B. There are long waits in the emergency department for most patients except the critical ones. There just does not seem to be adequate staff to meet the volume of service demand. With the increase of patients due to the increasing number of uninsured, the problem seems only to be worsening. These delays affect the bottom line of the hospital as patient throughput drops.

C. Patients at primary care sites have to wait past their scheduled appointments or have to wait for weeks or longer to schedule appointments for noncritical care. The Institute of Medicine identifies timeliness of delivery of care as an important goal for the primary care site in Crossing the Quality Chasm. Not doing so can cause serious problems. For instance, a patient who cannot get an appointment within a day or two of calling may experience a complication of a problem which would otherwise could be treated simply. Having patients endure long waits for scheduled appointments can lead to stress and ill will towards the health team at the site. In any other service market, such as financial products markets, such treatment of customers would not be acceptable. The customer would undoubtedly find a better service provider. Although healthcare patients seem to accept delays as inevitable, physicians are most likely losing patients, losing income because of lower throughput of patients, and experience more difficulty interacting with patients who feel neglected.

These delays and many like them can be overcome. More time can be found to get the important things done. It will take changes in culture and thinking, changes in communication, and learning the use of new tools and approaches to accomplish the changes.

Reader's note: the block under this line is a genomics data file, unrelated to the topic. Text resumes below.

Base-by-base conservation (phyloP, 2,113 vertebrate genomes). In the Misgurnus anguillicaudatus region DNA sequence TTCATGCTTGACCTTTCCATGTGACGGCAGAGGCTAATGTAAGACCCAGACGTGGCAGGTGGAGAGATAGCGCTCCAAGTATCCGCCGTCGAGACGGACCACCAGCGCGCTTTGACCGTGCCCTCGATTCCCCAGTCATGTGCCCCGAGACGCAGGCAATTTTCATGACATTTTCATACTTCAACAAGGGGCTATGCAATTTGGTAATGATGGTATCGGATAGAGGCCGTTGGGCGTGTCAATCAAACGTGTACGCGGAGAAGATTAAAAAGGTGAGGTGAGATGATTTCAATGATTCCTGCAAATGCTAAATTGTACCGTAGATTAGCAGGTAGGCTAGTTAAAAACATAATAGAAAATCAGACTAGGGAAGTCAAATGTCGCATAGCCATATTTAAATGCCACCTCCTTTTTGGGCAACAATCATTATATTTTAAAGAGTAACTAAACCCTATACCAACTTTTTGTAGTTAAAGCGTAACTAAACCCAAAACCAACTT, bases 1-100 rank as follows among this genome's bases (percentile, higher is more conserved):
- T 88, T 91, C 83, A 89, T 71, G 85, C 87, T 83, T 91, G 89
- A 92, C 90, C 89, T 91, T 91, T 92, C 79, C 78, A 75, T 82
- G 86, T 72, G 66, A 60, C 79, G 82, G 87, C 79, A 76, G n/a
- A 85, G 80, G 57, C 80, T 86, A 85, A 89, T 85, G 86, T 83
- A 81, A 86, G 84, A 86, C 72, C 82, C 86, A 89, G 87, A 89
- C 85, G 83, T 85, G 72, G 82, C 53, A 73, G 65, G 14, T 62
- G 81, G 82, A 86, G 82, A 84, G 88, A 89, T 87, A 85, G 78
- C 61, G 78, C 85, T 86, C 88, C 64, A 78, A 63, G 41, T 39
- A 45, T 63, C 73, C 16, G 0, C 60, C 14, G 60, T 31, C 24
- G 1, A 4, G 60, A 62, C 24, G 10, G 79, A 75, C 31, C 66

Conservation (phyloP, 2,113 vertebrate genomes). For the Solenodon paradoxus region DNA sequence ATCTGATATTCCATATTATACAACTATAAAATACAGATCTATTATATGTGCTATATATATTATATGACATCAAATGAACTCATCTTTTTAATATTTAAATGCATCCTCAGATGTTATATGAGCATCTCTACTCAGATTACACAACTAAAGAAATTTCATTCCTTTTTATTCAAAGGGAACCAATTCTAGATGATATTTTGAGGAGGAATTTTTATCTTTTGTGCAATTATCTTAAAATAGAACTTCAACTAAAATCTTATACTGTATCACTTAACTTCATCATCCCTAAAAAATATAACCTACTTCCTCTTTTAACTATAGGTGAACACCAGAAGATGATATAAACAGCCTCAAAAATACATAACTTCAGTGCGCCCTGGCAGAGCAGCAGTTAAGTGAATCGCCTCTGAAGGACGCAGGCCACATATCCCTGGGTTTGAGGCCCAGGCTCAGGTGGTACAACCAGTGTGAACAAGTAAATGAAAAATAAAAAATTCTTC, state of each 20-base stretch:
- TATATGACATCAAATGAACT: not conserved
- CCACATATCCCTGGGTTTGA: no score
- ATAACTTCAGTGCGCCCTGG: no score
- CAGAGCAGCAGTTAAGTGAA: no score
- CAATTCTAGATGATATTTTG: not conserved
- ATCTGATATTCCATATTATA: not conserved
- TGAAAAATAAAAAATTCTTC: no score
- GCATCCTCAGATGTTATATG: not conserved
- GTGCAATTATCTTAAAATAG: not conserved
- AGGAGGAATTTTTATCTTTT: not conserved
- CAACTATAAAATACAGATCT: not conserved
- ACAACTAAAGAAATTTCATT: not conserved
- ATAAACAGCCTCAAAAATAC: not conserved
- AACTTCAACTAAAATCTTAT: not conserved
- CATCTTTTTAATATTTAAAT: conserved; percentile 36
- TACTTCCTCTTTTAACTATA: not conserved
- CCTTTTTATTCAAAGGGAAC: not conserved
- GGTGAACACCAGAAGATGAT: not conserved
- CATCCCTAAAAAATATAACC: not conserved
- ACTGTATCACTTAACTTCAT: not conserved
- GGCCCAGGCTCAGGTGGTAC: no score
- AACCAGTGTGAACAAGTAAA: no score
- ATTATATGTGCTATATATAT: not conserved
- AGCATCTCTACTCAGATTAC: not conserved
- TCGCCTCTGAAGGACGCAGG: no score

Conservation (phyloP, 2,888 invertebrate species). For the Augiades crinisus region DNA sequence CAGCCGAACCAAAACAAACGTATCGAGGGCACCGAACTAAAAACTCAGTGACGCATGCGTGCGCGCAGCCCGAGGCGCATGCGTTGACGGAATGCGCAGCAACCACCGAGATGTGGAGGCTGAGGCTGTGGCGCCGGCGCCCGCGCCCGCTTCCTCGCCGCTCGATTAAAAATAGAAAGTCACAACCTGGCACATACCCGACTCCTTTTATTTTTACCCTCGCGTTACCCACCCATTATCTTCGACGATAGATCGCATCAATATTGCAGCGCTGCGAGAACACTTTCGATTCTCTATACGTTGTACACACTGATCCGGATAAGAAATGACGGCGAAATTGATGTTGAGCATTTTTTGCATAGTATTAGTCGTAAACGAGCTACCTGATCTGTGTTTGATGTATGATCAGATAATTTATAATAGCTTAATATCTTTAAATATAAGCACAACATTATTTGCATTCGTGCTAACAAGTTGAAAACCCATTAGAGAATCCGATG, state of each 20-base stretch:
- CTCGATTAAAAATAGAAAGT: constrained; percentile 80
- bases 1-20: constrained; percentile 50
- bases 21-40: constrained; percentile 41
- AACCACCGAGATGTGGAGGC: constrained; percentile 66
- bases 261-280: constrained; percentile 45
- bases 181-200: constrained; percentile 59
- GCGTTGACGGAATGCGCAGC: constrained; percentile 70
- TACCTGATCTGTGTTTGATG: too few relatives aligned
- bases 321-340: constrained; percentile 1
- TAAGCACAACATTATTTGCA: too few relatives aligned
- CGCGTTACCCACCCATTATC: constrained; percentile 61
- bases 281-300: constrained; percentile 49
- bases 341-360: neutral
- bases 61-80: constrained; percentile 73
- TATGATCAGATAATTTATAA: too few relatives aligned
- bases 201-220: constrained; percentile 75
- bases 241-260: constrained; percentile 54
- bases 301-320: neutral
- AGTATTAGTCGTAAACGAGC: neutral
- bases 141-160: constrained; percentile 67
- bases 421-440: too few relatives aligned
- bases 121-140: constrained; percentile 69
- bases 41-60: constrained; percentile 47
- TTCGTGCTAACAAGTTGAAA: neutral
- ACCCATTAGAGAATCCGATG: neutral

Let me illustrate what can be accomplished and what it takes to achieve them with some examples. In one emergency department there were often long delays in providing service. A lean quality expert studied the activities of the triage nurse. The quality expert in mapping the movements of the nurse with a tool used in Lean production-a spaghetti diagram–found that the nurse was walking approximately 10 miles each shift. At a normal walking pace that is four hours of walking, time not accomplishing the tasks he or she should be doing. With a team of representatives from the ED that time was cut down considerably and patient wait times decreased significantly. Patient throughput increased.

At Virginia Mason Hospital delays in surgery were considerably lessened using the pull system and takt time from the Toyota Production System. The ideas behind the two concepts is that all the necessary tools, personnel, patient and information arrive at the right time for the surgery to begin on time and proceed without delay. The timing of the flow of personnel, patient, instruments and information is carefully measured over many occasions, identifying bottlenecks and waste as measurements are taken. Teams then work to eliminate the waste and unblock the bottlenecks. By eliminating wasted time, eliminating bottlenecks, and coordinating flows, delays are mostly eliminated. To accomplish these changes at Virginia Mason it was necessary to change the culture of the hospital. Leadership had to learn and understand the Toyota Production System and actively support it. Staff needed to learn new ways of working together in teams to identify and eliminate waste and bottlenecks. The changes did not come easily or quickly. Much of the experience of change at Virginia Mason Hospital is described in John Black’s book The Toyota Way to Healthcare Excellence.